Rise of the young-adult heroes

Rise of the young-adult heroes
Actors Robert Pattinson and Kristen Stewart (both left) were the leads of the Twilight film franchise.

As The Hunger Games: Mockingjay - Part 1 opens in Singapore tomorrow, some might remember a time when young-adult fiction and movies made from the novels were just called "novels" and "movies".

If a genre needed to be given, the film might be dismissively tagged as "teen" fare or, if it was more posh (or European), blessed with the term "coming-of-age film".

But the astounding success of the Twilight series sent tremors through Hollywood and, in its wake, the Young Adult, or YA, template was created.

The studio accountants loved it, but for many others - including film fans - it was yet another sign of Tinseltown's creative bankruptcy.

To understand why YA movies are the genre du jour (in the same way that Star Wars, Jaws and Indiana Jones created genres and started a flood of me-too works), it helps to understand how financially conservative Hollywood has become in recent years.

With fewer and fewer people turning up in movie theatres in America, films these days are greenlit on factors such as built-in marketing (is it based on a best-selling property?) and foreign market appeal (will people in China understand the story?).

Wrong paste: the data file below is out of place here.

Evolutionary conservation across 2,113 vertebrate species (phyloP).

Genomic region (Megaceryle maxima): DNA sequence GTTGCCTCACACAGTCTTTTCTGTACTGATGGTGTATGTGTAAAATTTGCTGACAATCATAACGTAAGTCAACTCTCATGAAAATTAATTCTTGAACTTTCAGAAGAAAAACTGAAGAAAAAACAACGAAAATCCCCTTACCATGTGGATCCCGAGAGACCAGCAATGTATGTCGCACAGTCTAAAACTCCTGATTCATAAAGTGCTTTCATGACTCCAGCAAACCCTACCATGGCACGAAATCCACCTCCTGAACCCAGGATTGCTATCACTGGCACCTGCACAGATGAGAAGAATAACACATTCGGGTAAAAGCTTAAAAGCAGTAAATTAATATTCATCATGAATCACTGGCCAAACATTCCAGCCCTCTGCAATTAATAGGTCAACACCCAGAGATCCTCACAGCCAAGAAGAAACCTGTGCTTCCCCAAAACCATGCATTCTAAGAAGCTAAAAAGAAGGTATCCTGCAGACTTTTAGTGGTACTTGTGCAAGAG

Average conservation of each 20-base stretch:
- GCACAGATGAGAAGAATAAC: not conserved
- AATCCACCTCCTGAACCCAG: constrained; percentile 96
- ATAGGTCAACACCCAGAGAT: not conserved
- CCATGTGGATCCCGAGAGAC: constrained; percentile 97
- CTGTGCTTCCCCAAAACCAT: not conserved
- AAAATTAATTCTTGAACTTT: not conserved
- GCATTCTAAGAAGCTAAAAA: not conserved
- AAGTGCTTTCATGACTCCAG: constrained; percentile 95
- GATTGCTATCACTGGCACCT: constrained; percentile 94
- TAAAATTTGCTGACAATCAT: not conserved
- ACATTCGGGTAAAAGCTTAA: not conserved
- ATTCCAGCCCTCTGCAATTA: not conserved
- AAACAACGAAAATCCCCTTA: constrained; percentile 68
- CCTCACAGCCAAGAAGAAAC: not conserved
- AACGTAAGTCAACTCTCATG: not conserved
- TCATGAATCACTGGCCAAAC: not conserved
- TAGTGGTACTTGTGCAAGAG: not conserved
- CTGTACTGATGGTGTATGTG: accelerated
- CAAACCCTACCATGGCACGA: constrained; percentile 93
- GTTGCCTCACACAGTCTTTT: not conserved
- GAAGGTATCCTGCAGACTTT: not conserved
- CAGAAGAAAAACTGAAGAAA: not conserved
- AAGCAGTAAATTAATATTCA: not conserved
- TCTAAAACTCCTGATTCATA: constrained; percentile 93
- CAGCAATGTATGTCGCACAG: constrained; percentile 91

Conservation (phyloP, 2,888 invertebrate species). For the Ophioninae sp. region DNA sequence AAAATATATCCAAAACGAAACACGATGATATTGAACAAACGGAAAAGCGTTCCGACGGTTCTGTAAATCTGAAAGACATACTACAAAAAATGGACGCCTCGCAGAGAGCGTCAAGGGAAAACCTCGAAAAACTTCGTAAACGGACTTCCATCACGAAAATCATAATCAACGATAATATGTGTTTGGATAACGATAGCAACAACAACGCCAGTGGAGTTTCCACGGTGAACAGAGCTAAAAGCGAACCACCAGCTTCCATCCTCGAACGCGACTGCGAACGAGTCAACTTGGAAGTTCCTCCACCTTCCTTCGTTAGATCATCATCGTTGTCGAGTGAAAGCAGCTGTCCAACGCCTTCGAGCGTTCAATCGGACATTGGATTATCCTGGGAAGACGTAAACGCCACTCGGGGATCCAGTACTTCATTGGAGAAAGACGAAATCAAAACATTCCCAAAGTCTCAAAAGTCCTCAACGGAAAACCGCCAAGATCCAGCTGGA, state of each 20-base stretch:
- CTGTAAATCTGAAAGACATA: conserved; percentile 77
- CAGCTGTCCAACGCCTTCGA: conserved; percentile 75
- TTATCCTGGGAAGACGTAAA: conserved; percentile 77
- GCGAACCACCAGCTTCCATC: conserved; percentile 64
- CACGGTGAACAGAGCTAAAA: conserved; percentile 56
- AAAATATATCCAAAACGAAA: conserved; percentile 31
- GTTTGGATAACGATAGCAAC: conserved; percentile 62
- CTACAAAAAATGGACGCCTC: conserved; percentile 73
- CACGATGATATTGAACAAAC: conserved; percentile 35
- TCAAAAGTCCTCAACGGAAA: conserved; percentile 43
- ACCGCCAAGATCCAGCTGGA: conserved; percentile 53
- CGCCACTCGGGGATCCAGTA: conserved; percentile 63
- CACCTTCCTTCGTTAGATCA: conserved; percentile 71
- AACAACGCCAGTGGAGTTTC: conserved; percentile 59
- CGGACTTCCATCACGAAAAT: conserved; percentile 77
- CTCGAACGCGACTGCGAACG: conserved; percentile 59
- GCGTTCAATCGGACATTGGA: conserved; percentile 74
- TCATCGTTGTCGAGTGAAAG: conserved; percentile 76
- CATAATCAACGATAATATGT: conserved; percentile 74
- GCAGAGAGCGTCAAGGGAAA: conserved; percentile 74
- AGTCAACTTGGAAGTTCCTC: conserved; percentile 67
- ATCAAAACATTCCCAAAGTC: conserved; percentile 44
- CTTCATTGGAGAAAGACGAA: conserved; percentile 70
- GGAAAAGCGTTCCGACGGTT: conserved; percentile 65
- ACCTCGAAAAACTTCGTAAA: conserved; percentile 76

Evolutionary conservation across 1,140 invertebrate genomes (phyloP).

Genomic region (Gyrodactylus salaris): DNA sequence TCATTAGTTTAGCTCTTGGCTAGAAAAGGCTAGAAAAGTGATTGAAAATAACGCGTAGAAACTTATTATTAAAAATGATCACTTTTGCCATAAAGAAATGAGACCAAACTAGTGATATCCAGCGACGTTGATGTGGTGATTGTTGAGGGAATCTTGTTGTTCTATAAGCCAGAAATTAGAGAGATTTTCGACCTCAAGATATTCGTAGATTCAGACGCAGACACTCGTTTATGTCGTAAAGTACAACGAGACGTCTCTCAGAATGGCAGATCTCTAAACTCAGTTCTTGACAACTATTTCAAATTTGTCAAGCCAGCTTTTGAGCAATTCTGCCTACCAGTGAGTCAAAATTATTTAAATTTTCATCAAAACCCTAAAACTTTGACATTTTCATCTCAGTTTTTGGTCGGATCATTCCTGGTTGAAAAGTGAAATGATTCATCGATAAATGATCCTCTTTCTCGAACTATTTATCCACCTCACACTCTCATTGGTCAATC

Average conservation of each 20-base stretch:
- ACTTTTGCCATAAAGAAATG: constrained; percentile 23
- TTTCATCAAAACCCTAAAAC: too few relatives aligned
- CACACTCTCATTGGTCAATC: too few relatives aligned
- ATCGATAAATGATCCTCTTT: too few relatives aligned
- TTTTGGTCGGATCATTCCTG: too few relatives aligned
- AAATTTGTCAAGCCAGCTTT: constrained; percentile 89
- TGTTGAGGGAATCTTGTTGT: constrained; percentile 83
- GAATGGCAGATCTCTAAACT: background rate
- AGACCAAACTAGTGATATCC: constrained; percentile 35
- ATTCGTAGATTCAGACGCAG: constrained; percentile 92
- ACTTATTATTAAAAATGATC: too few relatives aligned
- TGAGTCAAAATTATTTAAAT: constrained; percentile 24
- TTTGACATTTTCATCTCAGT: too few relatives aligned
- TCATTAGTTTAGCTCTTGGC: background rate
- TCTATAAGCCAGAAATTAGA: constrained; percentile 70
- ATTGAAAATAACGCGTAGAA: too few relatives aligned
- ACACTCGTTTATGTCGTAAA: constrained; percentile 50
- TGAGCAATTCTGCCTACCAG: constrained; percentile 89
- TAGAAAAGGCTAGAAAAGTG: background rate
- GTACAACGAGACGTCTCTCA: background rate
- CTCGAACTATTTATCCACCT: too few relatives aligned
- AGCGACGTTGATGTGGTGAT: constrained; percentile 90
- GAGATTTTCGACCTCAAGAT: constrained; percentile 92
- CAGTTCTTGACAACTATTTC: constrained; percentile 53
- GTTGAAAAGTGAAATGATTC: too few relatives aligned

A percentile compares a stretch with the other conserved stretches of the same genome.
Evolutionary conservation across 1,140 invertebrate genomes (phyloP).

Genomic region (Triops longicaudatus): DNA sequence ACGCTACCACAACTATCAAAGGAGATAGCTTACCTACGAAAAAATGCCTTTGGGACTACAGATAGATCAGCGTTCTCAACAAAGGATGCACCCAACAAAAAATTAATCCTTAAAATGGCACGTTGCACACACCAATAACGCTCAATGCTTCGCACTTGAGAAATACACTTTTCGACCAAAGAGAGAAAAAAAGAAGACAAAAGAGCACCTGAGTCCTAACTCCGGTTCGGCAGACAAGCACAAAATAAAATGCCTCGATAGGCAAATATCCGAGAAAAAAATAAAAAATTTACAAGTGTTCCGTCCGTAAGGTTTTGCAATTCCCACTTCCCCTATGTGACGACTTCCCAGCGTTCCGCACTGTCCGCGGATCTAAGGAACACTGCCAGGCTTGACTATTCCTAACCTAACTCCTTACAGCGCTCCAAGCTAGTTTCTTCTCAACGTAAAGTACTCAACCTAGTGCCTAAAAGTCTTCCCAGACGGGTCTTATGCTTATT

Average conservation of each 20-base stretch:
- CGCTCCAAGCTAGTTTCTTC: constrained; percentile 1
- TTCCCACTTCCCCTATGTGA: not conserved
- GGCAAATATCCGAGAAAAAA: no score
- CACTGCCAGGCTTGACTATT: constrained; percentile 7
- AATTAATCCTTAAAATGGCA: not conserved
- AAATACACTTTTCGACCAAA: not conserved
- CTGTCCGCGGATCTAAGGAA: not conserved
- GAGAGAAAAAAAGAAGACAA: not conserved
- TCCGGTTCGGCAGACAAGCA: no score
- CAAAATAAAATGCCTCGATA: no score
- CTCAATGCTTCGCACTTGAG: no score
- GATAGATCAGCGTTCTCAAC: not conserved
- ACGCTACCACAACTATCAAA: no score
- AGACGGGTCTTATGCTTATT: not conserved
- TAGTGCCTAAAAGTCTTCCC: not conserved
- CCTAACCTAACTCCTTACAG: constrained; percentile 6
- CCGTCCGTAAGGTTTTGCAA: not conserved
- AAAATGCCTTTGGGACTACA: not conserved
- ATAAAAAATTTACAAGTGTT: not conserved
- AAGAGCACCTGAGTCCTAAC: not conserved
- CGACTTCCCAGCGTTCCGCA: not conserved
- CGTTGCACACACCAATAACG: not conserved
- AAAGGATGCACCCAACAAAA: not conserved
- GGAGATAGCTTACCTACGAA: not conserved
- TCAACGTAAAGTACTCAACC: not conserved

Properties like that do not come along every day, so this is why films based on the Marvel Universe are now huge. But they are expensive to make - they tend to feature top-earning actors (Robert Downey Jr as Iron Man, for example).

Mistakes are costly, so expensive branding exercises are the norm - witness the all-out campaign to raise awareness for this year's big hit, Guardians Of The Galaxy, which saw the cast touring key Asian cites, including Singapore, earlier this year.

Enter the young-adult novel. It has a few defining characteristics: a teen protagonist (often female), a romance fraught with difficult choices, with a finale that sees her coming to terms with herself and winning love and respect all around.

Movies made from these books have all the safety factors that make studio heads happy, with the bonus that they do not require expensive star casts. Like the horror genre, they are relatively cheap to make and, also like splatter or spook films that break out into the mainstream, break-out YA films can be extremely lucrative.

But what seems to be everywhere now is the subgenre of YA science-fiction and fantasy. Because there is simply more stuff going on - vampires, werewolves, explosions, chases, missions - it ups the chances that it will draw patrons who do not give a hoot about the book or its characters.

Franchisability, scale and spectacle are what separate a niche YA movie (The Princess Diaries, 2001-2004; The Perks Of Being A Wallflower, 2012) from big-budget projects such as The Hunger Games (from 2012), Divergent (2014), The Maze Runner (2014), The Mortal Instruments (2013) and The Twilight series (2008-2012).

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